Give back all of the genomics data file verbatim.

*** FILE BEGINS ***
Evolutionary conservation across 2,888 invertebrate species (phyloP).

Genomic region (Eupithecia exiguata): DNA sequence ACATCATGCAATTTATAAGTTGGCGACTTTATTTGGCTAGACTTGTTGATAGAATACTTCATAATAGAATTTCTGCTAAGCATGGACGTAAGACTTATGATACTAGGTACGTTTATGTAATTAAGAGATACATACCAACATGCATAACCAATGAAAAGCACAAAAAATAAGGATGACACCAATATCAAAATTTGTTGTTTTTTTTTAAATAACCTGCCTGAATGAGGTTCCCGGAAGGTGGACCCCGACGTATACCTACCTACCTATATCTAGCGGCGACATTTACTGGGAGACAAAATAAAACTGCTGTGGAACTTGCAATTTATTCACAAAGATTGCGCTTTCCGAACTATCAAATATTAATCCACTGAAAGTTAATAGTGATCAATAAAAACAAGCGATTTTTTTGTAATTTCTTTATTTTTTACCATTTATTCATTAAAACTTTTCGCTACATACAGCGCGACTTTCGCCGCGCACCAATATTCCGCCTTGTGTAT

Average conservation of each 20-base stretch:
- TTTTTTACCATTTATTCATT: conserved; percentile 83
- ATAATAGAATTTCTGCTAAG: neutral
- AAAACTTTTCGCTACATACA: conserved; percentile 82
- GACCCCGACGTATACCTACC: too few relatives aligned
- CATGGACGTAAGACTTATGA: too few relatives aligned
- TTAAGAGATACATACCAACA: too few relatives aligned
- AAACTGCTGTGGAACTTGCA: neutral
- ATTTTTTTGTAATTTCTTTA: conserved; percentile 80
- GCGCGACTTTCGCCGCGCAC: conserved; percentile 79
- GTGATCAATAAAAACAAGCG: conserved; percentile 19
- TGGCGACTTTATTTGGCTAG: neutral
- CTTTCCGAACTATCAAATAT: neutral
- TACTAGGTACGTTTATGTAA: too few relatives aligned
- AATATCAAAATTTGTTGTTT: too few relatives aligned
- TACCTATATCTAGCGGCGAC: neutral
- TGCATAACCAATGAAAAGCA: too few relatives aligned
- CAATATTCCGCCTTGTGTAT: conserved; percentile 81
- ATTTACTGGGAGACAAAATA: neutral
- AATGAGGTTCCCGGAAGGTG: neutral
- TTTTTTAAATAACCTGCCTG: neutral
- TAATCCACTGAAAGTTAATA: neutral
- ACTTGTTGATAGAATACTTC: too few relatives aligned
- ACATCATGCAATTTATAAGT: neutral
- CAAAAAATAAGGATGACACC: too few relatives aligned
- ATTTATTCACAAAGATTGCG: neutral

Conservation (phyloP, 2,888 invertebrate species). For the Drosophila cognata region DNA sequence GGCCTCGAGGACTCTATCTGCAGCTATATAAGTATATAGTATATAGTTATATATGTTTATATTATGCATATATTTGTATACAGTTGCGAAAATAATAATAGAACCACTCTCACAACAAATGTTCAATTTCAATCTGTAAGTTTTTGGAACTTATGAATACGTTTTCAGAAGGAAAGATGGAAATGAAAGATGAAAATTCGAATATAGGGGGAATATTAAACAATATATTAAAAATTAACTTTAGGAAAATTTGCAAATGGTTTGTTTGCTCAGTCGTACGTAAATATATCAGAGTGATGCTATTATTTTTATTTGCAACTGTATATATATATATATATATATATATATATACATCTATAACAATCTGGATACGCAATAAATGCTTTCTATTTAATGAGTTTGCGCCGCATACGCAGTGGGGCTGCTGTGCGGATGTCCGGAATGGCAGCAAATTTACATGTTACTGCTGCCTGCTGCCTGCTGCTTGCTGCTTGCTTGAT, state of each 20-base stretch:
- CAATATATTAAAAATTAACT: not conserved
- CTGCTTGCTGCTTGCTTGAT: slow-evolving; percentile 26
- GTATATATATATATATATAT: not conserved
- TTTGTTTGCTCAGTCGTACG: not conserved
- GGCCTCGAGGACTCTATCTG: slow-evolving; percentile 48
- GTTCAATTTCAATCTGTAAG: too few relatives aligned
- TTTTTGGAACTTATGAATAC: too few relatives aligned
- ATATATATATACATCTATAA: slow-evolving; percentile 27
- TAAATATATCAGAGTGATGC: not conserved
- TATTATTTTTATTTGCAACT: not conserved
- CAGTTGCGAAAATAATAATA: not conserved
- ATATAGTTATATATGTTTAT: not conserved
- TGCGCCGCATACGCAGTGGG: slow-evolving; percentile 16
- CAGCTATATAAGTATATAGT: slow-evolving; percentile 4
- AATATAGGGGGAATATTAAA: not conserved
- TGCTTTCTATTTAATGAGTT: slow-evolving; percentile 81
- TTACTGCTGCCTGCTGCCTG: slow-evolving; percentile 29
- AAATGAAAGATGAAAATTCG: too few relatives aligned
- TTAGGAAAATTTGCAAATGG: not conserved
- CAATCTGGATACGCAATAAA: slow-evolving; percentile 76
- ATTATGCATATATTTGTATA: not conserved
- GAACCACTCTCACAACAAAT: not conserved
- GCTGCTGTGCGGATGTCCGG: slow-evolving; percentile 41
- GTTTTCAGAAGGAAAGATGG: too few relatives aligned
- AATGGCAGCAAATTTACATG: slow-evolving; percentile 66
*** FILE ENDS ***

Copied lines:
Evolutionary conservation across 2,888 invertebrate species (phyloP).

Genomic region (Eupithecia exiguata): DNA sequence ACATCATGCAATTTATAAGTTGGCGACTTTATTTGGCTAGACTTGTTGATAGAATACTTCATAATAGAATTTCTGCTAAGCATGGACGTAAGACTTATGATACTAGGTACGTTTATGTAATTAAGAGATACATACCAACATGCATAACCAATGAAAAGCACAAAAAATAAGGATGACACCAATATCAAAATTTGTTGTTTTTTTTTAAATAACCTGCCTGAATGAGGTTCCCGGAAGGTGGACCCCGACGTATACCTACCTACCTATATCTAGCGGCGACATTTACTGGGAGACAAAATAAAACTGCTGTGGAACTTGCAATTTATTCACAAAGATTGCGCTTTCCGAACTATCAAATATTAATCCACTGAAAGTTAATAGTGATCAATAAAAACAAGCGATTTTTTTGTAATTTCTTTATTTTTTACCATTTATTCATTAAAACTTTTCGCTACATACAGCGCGACTTTCGCCGCGCACCAATATTCCGCCTTGTGTAT

Average conservation of each 20-base stretch:
- TTTTTTACCATTTATTCATT: conserved; percentile 83
- ATAATAGAATTTCTGCTAAG: neutral
- AAAACTTTTCGCTACATACA: conserved; percentile 82
- GACCCCGACGTATACCTACC: too few relatives aligned
- CATGGACGTAAGACTTATGA: too few relatives aligned
- TTAAGAGATACATACCAACA: too few relatives aligned
- AAACTGCTGTGGAACTTGCA: neutral
- ATTTTTTTGTAATTTCTTTA: conserved; percentile 80
- GCGCGACTTTCGCCGCGCAC: conserved; percentile 79
- GTGATCAATAAAAACAAGCG: conserved; percentile 19
- TGGCGACTTTATTTGGCTAG: neutral
- CTTTCCGAACTATCAAATAT: neutral
- TACTAGGTACGTTTATGTAA: too few relatives aligned
- AATATCAAAATTTGTTGTTT: too few relatives aligned
- TACCTATATCTAGCGGCGAC: neutral
- TGCATAACCAATGAAAAGCA: too few relatives aligned
- CAATATTCCGCCTTGTGTAT: conserved; percentile 81
- ATTTACTGGGAGACAAAATA: neutral
- AATGAGGTTCCCGGAAGGTG: neutral
- TTTTTTAAATAACCTGCCTG: neutral
- TAATCCACTGAAAGTTAATA: neutral
- ACTTGTTGATAGAATACTTC: too few relatives aligned
- ACATCATGCAATTTATAAGT: neutral
- CAAAAAATAAGGATGACACC: too few relatives aligned
- ATTTATTCACAAAGATTGCG: neutral

Conservation (phyloP, 2,888 invertebrate species). For the Drosophila cognata region DNA sequence GGCCTCGAGGACTCTATCTGCAGCTATATAAGTATATAGTATATAGTTATATATGTTTATATTATGCATATATTTGTATACAGTTGCGAAAATAATAATAGAACCACTCTCACAACAAATGTTCAATTTCAATCTGTAAGTTTTTGGAACTTATGAATACGTTTTCAGAAGGAAAGATGGAAATGAAAGATGAAAATTCGAATATAGGGGGAATATTAAACAATATATTAAAAATTAACTTTAGGAAAATTTGCAAATGGTTTGTTTGCTCAGTCGTACGTAAATATATCAGAGTGATGCTATTATTTTTATTTGCAACTGTATATATATATATATATATATATATATATACATCTATAACAATCTGGATACGCAATAAATGCTTTCTATTTAATGAGTTTGCGCCGCATACGCAGTGGGGCTGCTGTGCGGATGTCCGGAATGGCAGCAAATTTACATGTTACTGCTGCCTGCTGCCTGCTGCTTGCTGCTTGCTTGAT, state of each 20-base stretch:
- CAATATATTAAAAATTAACT: not conserved
- CTGCTTGCTGCTTGCTTGAT: slow-evolving; percentile 26
- GTATATATATATATATATAT: not conserved
- TTTGTTTGCTCAGTCGTACG: not conserved
- GGCCTCGAGGACTCTATCTG: slow-evolving; percentile 48
- GTTCAATTTCAATCTGTAAG: too few relatives aligned
- TTTTTGGAACTTATGAATAC: too few relatives aligned
- ATATATATATACATCTATAA: slow-evolving; percentile 27
- TAAATATATCAGAGTGATGC: not conserved
- TATTATTTTTATTTGCAACT: not conserved
- CAGTTGCGAAAATAATAATA: not conserved
- ATATAGTTATATATGTTTAT: not conserved
- TGCGCCGCATACGCAGTGGG: slow-evolving; percentile 16
- CAGCTATATAAGTATATAGT: slow-evolving; percentile 4
- AATATAGGGGGAATATTAAA: not conserved
- TGCTTTCTATTTAATGAGTT: slow-evolving; percentile 81
- TTACTGCTGCCTGCTGCCTG: slow-evolving; percentile 29
- AAATGAAAGATGAAAATTCG: too few relatives aligned
- TTAGGAAAATTTGCAAATGG: not conserved
- CAATCTGGATACGCAATAAA: slow-evolving; percentile 76
- ATTATGCATATATTTGTATA: not conserved
- GAACCACTCTCACAACAAAT: not conserved
- GCTGCTGTGCGGATGTCCGG: slow-evolving; percentile 41
- GTTTTCAGAAGGAAAGATGG: too few relatives aligned
- AATGGCAGCAAATTTACATG: slow-evolving; percentile 66